Fibronectin (Fn) is an essential extracellular matrix (ECM) glycoprotein involved in both physiological and pathological processes. The structure-function relationship of Fn has been and is still being studied, as changes in its molecular structure are integral in regulating (or dysregulating) its biological activities via its cell, matrix component, and growth factor binding sites. Fn comprises three types of repeating modules; among them, FnIII modules are mechanically unstable domains that may be extended/unfolded upon cell traction and either uncover cryptic binding sites or disrupt otherwise exposed binding sites. Cells assemble Fn into a fibrillar network; its conformational flexibility implicates Fn as a critical mechanoregulator of the ECM. Fn has been shown to contribute to altered stroma remodeling during tumorigenesis. This review will discuss (i) the significance of the structure-function relationship of Fn at both the molecular and the matrix scales, (ii) the role of Fn mechanobiology in the regulation of tumorigenesis, and (iii) Fn-related advances in cancer therapy development.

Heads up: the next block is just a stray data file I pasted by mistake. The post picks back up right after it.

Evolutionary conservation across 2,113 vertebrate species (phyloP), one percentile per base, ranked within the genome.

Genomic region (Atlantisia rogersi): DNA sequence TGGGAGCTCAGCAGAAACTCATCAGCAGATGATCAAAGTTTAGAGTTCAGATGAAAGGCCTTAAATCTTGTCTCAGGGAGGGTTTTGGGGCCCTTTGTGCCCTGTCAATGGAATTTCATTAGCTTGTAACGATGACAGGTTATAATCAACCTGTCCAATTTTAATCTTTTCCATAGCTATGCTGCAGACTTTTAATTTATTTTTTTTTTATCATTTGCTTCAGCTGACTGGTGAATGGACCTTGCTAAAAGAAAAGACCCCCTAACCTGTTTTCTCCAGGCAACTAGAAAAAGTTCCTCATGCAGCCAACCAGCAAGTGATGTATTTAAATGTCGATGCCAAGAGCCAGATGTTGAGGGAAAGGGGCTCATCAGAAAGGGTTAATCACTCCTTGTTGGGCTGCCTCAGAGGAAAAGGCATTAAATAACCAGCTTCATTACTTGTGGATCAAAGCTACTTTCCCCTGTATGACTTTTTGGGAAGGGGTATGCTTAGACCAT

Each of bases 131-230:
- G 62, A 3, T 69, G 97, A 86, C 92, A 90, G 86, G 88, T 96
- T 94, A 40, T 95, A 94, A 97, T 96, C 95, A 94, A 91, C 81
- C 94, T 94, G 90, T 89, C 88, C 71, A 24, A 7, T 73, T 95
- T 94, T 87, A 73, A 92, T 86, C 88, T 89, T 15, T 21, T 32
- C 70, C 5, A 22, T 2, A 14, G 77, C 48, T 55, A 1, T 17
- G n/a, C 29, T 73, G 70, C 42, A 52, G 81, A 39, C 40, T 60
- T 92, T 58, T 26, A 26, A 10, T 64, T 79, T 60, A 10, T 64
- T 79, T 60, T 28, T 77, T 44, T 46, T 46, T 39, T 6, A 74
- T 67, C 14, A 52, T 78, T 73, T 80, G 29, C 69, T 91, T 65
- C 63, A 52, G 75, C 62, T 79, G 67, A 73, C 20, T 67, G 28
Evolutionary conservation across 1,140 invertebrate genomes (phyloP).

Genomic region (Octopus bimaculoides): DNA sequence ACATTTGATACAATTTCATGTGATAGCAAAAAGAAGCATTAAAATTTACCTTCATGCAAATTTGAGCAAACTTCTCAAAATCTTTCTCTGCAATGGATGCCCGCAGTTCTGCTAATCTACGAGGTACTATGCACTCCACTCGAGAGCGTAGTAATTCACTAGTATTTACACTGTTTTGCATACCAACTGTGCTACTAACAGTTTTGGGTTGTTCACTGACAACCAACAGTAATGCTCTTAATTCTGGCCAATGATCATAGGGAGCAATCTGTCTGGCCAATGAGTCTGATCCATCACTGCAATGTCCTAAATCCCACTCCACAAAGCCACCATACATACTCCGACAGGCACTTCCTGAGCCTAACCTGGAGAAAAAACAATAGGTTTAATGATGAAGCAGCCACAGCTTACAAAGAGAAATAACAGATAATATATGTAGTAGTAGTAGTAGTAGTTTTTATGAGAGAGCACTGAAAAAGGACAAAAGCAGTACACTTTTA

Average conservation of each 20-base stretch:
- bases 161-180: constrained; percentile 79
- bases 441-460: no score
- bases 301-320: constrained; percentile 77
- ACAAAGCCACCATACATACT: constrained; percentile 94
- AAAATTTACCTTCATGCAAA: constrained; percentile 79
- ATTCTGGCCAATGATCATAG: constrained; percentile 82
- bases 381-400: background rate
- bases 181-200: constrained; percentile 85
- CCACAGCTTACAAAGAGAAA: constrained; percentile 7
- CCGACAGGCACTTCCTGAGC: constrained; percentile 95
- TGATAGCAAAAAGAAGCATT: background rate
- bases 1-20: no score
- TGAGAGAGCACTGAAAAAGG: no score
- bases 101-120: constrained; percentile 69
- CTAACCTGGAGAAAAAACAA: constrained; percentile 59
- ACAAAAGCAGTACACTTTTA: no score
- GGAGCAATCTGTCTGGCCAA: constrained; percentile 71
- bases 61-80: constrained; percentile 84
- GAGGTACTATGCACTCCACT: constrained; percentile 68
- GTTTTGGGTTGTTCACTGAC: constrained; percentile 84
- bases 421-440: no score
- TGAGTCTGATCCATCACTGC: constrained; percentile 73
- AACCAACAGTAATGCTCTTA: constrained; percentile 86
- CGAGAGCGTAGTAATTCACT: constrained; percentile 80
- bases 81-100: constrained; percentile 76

Keywords: Fibronectin conformational flexibility; Fibronectin mechanics; Tumor progression; Tumor stroma.